$0.02 for the Economy

So here’s the thing. Billions of dollars. Hundreds of billions of dollars. The plan is there. It’s all written down. A few billion here, another few billion there. Written into a bill that no one has the time to read. To scrutinize. Though they all are throwing their own two pennies into the mess. Trying to help us commoners get a better sense of what the hell is going on.

But the thing is, I really don’t care.

I’m probably not going to see a dime of this money, except maybe in tax cuts, which doesn’t really effect my daily spending one lick. So it hardly seems fair that those of us who are actually responsible with our money, or at least pay our bills to our massive debts on time, are the ones who get no favors. No rewards. When the other ones, the less responsible, the ones who felt entitled to a six-bedroom McMansion that they couldn’t have ever dreamed of affording with traditional financing, those are the ones who might be getting a few extra cents out of this whole deal.

But so what? Sure, it’s not fair, but life isn’t fair, and we shouldn’t set out to make it fair. Some people take advantage. It’s Darwin. It’s evolution, baby. If you do your homework and pay your bills, and if you’re smart about gigantic financial decisions, like buying a quarter- or half-million dollar home, you survive.

I’m not complaining about fairness. Lack of fairness. Whatever. I made my bed. I’ll lie in it. So should you.

What’s bothering me about all these stimuli and bailouts is that it doesn’t seem smart. If we want Americans to be responsible about getting into debt, and getting out of debt, showing us a government adding trillions of dollars to our debt with hardly a blink of an eye is not really the way to set an example, is it?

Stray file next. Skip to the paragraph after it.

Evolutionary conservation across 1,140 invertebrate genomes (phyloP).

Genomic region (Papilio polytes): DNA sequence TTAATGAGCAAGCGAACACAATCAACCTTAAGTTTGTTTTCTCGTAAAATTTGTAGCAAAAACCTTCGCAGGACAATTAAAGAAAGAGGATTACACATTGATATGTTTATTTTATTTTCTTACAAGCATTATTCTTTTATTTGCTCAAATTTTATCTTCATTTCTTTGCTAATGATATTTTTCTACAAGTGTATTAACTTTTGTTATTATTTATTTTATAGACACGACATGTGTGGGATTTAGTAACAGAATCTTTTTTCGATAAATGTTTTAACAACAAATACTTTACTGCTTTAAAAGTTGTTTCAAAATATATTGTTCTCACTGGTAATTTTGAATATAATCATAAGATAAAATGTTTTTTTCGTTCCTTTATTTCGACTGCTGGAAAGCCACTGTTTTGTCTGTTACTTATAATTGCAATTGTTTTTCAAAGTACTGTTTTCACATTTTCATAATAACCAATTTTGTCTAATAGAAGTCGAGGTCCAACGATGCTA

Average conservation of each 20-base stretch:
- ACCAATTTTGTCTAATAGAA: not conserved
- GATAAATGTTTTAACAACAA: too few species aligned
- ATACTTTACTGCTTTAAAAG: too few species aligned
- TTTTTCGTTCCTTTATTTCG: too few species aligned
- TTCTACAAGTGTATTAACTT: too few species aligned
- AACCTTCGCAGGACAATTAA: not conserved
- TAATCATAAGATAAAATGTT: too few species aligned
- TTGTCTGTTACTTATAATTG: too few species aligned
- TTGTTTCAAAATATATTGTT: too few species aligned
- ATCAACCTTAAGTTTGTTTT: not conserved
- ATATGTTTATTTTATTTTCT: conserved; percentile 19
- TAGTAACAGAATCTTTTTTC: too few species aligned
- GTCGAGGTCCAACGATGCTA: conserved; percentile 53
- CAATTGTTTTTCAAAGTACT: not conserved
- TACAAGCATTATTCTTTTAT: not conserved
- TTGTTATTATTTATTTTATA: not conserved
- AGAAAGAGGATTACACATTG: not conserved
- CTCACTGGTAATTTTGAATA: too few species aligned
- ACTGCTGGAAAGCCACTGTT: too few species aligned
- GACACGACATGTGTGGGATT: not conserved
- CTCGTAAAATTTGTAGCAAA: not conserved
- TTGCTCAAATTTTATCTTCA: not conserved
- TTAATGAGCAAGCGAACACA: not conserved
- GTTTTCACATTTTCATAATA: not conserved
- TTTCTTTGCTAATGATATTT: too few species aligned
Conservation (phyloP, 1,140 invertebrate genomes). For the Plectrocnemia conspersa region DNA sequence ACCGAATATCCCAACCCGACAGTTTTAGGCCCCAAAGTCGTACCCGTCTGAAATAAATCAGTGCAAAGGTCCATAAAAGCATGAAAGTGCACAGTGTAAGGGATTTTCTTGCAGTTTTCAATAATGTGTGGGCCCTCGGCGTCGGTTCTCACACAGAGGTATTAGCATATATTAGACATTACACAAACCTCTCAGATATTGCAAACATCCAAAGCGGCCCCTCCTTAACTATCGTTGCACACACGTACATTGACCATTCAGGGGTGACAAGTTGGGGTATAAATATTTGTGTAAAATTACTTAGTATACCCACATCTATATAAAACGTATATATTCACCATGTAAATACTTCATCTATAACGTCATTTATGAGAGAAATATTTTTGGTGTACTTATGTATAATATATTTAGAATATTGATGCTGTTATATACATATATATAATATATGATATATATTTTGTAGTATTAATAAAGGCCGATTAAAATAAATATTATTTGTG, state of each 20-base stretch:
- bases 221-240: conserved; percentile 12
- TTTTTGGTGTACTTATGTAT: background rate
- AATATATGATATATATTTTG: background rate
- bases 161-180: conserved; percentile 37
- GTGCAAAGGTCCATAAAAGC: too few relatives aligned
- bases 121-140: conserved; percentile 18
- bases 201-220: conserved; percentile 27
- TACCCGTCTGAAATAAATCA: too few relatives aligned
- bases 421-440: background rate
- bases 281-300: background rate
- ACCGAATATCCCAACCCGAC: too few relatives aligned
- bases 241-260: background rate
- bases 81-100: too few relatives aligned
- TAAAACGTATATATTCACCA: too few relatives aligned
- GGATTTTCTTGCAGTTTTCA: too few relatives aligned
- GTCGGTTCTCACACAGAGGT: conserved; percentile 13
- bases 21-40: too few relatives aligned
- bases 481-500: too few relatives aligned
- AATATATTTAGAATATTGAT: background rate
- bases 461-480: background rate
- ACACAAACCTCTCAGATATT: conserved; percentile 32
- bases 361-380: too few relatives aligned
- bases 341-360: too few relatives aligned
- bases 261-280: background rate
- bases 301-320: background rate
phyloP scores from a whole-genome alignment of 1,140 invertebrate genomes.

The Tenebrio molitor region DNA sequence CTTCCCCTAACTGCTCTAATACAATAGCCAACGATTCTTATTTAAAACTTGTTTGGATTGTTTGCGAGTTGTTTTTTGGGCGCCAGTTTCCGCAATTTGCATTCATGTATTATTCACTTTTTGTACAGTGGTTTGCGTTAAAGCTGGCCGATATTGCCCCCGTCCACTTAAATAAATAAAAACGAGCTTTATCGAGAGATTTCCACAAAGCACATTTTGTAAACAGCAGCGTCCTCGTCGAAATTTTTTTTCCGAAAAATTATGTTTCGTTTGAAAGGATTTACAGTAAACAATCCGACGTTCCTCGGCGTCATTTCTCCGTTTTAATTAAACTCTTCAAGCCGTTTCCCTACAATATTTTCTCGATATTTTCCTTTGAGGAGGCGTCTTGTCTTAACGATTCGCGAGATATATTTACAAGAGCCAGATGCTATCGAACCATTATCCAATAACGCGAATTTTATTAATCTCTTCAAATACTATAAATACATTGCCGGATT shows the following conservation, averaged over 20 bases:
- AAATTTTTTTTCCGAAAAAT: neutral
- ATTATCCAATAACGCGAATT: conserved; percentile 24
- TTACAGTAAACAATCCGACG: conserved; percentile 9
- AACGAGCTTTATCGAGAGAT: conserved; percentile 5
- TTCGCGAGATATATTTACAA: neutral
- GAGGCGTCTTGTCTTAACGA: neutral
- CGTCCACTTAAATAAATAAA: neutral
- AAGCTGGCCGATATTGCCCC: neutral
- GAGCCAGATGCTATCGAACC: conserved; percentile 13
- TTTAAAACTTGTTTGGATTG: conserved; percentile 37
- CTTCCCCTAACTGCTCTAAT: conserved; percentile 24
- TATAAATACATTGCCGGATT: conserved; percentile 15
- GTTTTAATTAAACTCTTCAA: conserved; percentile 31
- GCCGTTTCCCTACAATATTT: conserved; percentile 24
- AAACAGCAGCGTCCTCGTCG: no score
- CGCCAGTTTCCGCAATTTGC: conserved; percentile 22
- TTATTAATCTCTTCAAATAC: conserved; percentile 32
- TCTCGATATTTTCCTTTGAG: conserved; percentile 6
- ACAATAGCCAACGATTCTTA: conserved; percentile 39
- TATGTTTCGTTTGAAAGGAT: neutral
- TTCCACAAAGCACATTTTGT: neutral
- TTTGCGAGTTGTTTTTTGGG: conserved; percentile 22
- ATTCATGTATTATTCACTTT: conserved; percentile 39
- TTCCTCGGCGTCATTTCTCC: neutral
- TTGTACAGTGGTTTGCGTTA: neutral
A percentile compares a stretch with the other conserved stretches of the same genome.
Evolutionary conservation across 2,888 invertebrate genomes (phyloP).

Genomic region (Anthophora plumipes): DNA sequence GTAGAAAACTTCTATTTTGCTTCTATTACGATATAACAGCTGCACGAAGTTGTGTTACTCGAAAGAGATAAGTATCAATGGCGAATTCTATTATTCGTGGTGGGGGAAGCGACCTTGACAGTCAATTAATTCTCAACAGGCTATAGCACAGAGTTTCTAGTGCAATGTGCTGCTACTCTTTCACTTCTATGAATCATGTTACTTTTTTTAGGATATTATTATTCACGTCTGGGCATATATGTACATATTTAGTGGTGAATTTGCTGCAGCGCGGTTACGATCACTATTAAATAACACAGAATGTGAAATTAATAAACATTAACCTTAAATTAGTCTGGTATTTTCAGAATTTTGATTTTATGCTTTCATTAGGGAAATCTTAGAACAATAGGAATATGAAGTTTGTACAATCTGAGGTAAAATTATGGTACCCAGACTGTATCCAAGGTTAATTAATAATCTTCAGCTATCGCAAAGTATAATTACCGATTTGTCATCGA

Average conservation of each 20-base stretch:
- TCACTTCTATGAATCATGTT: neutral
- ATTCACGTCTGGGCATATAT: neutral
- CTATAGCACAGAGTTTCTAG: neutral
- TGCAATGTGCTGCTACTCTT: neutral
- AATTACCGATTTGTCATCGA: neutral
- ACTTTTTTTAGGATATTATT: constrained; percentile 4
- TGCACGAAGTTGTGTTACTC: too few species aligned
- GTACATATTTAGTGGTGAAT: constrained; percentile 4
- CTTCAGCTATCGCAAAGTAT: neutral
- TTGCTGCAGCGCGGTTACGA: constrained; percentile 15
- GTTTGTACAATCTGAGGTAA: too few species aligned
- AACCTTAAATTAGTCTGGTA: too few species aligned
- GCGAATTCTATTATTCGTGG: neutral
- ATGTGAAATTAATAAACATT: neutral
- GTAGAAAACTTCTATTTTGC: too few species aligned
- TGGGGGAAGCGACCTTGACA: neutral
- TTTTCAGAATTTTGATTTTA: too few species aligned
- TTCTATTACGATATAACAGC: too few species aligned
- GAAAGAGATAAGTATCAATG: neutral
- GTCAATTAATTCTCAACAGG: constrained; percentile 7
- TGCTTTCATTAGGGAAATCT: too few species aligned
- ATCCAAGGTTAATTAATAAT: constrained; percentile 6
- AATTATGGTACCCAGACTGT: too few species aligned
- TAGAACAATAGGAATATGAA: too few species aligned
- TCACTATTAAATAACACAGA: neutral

And yeah, it seems like everyone has been talking a lot about the economy, the money, the auto industry, the banks, the bailout/stimulus, but really, I think there’s a lot more to say. The people that we have elected to vote on these items need to know what they’re voting for or against. And when our bills are inflated the way that they normally are, it’s just not possible to know what you’re signing up for, signing all of us up for.

And we need to ask the question. We need to demand to know where all this money is going to come from. If there are tax cuts involved, how are taxpayers actually contributing to this $700 billion+ amount? And if we’re not paying for it now, when will we have to pay? Because if we’re mortgaging America’s future to another country, what are the terms? To whom are our grandchildren going to be sending their paychecks? No one seems to be asking these questions. Maybe we have enough to worry about without adding those answers to the already deafening cacophony of analysis. Or maybe our government is just treating this whole thing as an average American treats the acquisition or refinancing of a mortgage. We’ll worry about the adjustable rate later, let’s just get this done now because we’re sick of renting.

None of us is a dumb as all of us.

But let me tell you that when I send in my mortgage payment every month (on time, thank you very much), I like knowing that I understood the papers I signed, that I have a plan in place to pay this bill, to minimize this debt and its impact on my family. I would very much like to think that my governing body is smarter than I am, more on top of things, but these days, it’s getting pretty difficult to have that kind of confidence.

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